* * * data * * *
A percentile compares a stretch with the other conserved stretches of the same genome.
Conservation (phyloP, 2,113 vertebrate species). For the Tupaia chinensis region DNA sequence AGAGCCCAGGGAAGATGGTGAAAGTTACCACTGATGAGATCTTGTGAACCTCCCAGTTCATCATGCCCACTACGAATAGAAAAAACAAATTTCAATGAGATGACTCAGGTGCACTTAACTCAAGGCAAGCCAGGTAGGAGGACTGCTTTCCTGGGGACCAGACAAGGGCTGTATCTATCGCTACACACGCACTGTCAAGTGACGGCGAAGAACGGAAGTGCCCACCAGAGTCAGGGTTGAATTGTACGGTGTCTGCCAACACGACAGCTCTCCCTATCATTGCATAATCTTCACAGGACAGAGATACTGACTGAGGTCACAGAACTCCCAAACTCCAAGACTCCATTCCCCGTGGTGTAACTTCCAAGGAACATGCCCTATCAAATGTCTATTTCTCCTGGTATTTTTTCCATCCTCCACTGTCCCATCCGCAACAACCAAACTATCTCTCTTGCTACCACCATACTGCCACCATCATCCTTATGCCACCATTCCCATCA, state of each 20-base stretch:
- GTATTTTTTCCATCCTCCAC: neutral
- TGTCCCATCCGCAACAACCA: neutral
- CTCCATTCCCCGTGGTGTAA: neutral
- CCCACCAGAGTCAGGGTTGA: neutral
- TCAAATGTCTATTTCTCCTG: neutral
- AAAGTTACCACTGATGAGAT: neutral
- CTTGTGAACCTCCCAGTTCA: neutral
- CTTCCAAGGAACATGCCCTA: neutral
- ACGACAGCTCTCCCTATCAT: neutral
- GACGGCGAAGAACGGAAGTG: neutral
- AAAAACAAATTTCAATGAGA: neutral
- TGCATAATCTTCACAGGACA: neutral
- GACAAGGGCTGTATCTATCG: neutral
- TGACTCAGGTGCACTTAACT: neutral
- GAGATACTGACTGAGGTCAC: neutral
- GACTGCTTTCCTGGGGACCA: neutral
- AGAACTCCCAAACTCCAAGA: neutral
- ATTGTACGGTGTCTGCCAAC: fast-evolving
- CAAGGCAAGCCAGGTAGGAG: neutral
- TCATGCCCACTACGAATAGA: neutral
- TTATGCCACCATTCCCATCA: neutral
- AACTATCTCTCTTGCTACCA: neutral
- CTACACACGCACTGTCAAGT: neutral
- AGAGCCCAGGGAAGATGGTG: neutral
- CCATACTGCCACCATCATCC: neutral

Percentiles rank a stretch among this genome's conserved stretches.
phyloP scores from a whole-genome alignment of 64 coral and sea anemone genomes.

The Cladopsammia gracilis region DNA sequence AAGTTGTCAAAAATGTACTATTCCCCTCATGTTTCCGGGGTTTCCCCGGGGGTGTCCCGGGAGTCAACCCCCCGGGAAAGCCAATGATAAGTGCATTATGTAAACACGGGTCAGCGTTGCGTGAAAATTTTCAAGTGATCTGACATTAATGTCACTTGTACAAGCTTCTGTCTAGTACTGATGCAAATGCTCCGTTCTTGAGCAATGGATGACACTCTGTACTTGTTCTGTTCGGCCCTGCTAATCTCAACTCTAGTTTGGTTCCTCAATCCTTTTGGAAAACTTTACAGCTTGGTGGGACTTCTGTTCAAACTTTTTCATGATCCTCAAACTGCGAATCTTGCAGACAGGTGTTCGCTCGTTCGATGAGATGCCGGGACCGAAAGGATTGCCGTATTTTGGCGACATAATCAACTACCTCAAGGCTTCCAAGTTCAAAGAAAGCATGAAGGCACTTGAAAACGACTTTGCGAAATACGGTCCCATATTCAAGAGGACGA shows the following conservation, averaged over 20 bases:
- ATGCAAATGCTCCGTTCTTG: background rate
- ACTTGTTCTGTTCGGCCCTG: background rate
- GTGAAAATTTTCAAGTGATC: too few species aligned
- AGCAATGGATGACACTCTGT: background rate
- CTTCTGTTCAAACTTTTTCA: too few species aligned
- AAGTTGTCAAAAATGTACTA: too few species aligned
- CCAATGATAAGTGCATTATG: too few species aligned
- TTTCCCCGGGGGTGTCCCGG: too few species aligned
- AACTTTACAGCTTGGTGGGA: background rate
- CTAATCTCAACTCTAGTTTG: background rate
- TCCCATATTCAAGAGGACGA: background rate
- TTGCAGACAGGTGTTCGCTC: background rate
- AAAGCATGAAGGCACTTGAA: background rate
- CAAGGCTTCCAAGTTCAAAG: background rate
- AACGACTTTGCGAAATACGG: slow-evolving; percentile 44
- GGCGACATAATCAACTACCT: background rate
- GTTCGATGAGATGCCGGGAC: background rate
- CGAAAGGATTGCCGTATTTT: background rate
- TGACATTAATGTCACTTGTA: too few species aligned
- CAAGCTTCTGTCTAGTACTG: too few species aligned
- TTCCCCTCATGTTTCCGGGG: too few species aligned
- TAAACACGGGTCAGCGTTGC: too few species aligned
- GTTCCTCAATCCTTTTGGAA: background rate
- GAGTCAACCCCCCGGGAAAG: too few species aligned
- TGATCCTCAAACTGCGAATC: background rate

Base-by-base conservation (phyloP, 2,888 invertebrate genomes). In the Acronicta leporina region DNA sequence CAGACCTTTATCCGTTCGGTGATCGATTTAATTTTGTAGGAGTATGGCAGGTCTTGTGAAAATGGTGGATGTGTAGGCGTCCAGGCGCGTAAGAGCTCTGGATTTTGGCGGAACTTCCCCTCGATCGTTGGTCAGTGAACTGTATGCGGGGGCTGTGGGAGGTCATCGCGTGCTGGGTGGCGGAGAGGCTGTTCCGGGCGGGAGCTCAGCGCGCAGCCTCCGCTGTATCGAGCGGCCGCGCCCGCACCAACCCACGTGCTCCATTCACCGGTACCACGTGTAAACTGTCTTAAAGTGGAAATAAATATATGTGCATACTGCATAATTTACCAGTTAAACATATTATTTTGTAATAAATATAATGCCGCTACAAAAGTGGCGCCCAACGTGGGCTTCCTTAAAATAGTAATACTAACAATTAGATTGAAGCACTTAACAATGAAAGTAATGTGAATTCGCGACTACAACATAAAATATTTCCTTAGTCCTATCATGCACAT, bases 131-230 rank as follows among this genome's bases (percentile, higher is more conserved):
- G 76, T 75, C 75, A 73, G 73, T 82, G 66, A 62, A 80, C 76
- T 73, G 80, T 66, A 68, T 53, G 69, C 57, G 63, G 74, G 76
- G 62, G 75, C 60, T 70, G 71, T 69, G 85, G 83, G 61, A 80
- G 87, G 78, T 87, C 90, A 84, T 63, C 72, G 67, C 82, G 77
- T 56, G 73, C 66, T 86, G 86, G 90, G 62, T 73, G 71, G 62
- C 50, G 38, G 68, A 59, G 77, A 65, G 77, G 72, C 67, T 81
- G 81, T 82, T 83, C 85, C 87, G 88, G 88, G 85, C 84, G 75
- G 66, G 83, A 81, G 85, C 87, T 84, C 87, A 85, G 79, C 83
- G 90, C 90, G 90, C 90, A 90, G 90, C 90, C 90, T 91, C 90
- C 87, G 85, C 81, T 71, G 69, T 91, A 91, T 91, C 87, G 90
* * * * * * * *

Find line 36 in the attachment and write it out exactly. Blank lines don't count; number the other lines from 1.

- AAGTTGTCAAAAATGTACTA: too few species aligned